Archive for the ‘News’ Category

11
Jan

Astronomy in the Middle Ages

   Posted by: Rhonda Bentley

The Plantagent Society has planned and exciting talk for their January 2020 meeting.  They have kindly invited members and friends of our branch to share this event:

The Plantagenet Society of Australia welcomes visitors to their next meeting on Saturday, January 18 at 2pm at St John’s Church, Gordon.

 We have been fortunate to book Professor Fred Watson who will speak about “Astronomy in the Middle Ages”.

 Entry $5. Afternoon tea supplied.

“A Closer Look at the Roses Used as Symbols During the Wars of the Roses”

presented by Dianne Herbert

Dianne Herbert, a long standing member of the Richard III Society, introduced us to the Alba Semi-Plena, the rose we know of as the White Rose of York. It is not like the mass produced roses we know today, being much simpler but more perfumed. Roses are thought to have originated in Persia (Iran) about 35 million years old and were brought to the west by the Crusaders. The Middle East was a major producer of rosewater, rose attar (rose essence or rose oil) and rose petals, for use in medicine, as food and in cosmetics. The Alba doesn’t interbreed successfully with other roses.

Review of 14 December 2019 Meeting

Rosa ‘Semi-plena’ (Photo by A. Barra via Wikimedia Commons)

There are a number of stories associated with roses. Apparently, roses only started to produce thorns when evil appeared in the world. At the Feast of Heliogabalus (204 – 222), guests died after being smothered in rose petals. The oldest rose bush alive today was established by King Louis the Pious (King of the Franks) in 815, and is at Hildesheim Cathedral in Germany. In the Middle Ages, a rose suspended from the ceiling meant that those present were sworn to secrecy.

Review of 14 December 2019 Meeting

Thousand-year-old rose, Hildesheim (Photo by Bischöfliche Pressestelle Hildesheim via Wikimedia Commons)

Edmund Langley, 1st Duke of York was the first nobleman to use the White Rose of York. Edmund Crouchback, 1st Earl of Lancaster used the red rose (Rosa gallica). Margaret of Anjou was known as the Red Rose of Anjou. Edward IV’s wife, Elizabeth Woodville used a white rose. Edward IV’s mistress, Jane Shore was known as the Rose of London. And it was not until 1829 that the term “Wars of the Roses” was used, when Sir Walter Scott included the term in his novel Anne of Geierstein.

White Rose of York

There is a “Jacobite” or “Bonny Prince Charlie’s” rose, as well as a rose called “York and Lancaster”. Roses have been cultivated in China since the 11th century, and a Rose Museum has recently been opened in Beijing. Unfortunately, there are no native roses in the Southern Hemisphere.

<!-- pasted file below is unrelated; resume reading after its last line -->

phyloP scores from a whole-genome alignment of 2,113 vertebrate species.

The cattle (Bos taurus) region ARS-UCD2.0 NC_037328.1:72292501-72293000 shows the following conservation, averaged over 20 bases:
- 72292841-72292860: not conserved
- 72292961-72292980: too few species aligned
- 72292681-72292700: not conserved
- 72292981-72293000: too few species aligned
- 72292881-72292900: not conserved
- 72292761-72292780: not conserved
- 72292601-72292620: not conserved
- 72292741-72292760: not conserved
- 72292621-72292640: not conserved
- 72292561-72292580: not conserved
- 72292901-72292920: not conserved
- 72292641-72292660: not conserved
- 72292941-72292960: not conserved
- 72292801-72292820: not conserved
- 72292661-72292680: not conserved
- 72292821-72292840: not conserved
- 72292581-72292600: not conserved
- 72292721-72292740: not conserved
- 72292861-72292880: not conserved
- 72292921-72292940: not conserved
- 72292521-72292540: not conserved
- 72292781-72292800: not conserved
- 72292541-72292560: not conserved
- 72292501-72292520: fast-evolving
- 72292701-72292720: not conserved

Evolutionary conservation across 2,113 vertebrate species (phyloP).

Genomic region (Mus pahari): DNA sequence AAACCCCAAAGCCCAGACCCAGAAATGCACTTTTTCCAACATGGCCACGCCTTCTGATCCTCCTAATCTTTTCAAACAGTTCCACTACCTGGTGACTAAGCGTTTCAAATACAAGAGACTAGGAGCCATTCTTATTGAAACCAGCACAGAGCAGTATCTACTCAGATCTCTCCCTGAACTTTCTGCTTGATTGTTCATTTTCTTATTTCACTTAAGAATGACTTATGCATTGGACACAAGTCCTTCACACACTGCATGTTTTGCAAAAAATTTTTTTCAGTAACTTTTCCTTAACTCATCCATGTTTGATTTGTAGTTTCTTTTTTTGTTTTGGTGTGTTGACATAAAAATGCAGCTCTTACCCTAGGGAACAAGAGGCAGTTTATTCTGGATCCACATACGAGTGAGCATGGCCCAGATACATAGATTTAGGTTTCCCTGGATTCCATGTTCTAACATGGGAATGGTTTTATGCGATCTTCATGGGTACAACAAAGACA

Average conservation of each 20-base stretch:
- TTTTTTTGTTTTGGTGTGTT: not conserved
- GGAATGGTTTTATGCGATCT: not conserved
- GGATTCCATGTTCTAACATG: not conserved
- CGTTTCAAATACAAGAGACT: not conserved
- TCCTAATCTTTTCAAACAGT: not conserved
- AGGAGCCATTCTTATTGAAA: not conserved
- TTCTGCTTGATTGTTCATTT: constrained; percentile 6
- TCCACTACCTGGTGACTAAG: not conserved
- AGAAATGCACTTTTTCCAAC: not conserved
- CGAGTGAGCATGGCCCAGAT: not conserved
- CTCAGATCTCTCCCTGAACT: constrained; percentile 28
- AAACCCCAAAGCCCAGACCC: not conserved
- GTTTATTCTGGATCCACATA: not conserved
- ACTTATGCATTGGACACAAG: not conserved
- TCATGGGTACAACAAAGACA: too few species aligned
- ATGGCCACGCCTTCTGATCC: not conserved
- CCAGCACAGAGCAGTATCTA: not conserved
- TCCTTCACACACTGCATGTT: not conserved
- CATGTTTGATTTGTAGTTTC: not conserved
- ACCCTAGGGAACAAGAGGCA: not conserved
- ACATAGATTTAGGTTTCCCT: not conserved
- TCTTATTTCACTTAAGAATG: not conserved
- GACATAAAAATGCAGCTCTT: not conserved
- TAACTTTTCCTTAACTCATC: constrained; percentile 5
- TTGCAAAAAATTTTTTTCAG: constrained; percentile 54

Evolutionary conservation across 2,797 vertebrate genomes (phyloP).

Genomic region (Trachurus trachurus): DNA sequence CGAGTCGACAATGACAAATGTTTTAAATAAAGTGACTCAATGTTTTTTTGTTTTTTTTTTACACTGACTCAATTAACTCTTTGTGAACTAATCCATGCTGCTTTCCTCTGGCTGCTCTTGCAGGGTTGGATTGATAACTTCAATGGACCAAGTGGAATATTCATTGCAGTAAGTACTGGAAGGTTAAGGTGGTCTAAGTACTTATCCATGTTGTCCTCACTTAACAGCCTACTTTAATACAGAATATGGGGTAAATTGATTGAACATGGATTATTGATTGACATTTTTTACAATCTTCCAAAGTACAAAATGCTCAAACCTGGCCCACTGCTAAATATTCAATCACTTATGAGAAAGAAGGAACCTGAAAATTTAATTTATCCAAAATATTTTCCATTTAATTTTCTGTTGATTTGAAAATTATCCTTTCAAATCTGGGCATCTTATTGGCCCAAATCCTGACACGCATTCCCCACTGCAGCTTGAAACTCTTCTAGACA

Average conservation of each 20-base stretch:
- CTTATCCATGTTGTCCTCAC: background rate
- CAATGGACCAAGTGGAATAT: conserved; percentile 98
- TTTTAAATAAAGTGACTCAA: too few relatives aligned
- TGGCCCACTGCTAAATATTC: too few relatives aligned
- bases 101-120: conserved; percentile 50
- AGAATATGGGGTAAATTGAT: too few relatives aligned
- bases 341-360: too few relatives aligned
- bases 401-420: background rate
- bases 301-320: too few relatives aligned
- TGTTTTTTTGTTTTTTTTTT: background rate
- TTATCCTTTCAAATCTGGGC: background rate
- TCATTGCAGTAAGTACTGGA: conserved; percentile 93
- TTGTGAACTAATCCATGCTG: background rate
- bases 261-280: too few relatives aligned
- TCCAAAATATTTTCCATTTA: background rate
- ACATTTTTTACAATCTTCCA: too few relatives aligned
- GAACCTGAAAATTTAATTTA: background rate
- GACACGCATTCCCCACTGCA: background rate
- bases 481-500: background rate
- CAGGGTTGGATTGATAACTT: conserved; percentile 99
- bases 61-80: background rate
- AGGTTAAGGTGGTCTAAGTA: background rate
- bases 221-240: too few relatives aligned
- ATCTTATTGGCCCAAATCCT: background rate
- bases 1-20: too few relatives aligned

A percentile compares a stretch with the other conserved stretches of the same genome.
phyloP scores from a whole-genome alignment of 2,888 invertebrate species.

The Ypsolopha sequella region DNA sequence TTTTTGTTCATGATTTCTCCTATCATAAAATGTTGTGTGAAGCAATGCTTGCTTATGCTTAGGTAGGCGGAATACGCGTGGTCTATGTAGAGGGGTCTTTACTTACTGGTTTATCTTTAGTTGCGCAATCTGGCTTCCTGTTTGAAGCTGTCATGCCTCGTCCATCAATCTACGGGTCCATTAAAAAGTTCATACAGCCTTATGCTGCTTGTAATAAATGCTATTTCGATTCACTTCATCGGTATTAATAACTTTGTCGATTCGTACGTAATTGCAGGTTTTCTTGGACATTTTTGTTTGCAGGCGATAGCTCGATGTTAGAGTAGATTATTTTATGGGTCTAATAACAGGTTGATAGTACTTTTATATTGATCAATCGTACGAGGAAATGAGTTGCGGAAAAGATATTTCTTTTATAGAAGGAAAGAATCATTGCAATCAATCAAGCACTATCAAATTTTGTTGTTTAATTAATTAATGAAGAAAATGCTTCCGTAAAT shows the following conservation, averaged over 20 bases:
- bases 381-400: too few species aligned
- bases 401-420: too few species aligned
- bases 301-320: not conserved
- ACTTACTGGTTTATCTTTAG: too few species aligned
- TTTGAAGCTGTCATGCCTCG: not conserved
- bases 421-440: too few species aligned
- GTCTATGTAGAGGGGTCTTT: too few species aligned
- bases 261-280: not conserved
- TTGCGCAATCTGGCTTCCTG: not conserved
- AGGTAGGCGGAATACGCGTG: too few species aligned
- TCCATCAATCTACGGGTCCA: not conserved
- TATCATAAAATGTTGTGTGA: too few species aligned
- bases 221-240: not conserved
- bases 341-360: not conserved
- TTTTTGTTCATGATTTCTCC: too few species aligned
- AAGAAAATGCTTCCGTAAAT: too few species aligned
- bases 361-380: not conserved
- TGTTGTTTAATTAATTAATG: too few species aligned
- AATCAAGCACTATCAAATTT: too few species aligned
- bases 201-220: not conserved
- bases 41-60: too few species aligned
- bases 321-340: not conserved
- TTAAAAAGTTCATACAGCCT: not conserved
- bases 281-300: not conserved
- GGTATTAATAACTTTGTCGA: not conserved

It was interesting to learn about the history of roses and the white rose in particular. We could hear Dianne’s love of roses in her talk. Amongst other roses, she grows “Mr Lincoln”, “Duchess of Provence”, and the “Peace Rose”. I’m sure her garden is spectacular.

The NSW Branch held its 1st Book Club at the Members’ Meeting on 8 June 2019 and it was a very lively and stimulating discussion.  It was so successful the Committee decided that the Book Club will become an annual event.

The books reviewed at our Book Club this year were: –

  1. “Winter King: The Dawn of Tudor England” by Thomas Penn
  2. “The Devil in Ermine” by Isolde Martyn
NSW Branch meets for a Book Club

Winter King: The Dawn of Tudor England

The “Winter King” was acknowledged as not an easy read due to the writing style and terminology used by Penn.  The book was a more scholarly read and the narrative was not necessarily chronological, however Members persevered, and a very interesting picture of Henry VII arose, one that we may not have previously understood.  Henry VII emerged as a paranoid, secretive, devious and duplicitous individual who would stop at nothing to hold on to his crown and fill his treasury – he was unsentimental towards those who had served him well and subsequently, had fallen from favour.  Henry was avaricious and Penn’s narrative about how this was enacted was revealing.  Although it was hard going, the majority of the book club members finished the book, and all acknowledged they found it interesting and learnt from the experience.

NSW Branch meets for a Book Club

The Devil in Ermine

“The Devil in Ermine” was acknowledged as excellent, as we have all come to expect from Isolde.  Isolde’s story on the Duke of Buckingham and his revolt was well researched and very informative about this troubling and treasonous event during the reign of Richard III.  Isolde made this complex event into an easy to read and understand narrative that brought to light a treacherous, inexperienced, reactive and emotional character in Buckingham that seriously threatened Richard III and his reign.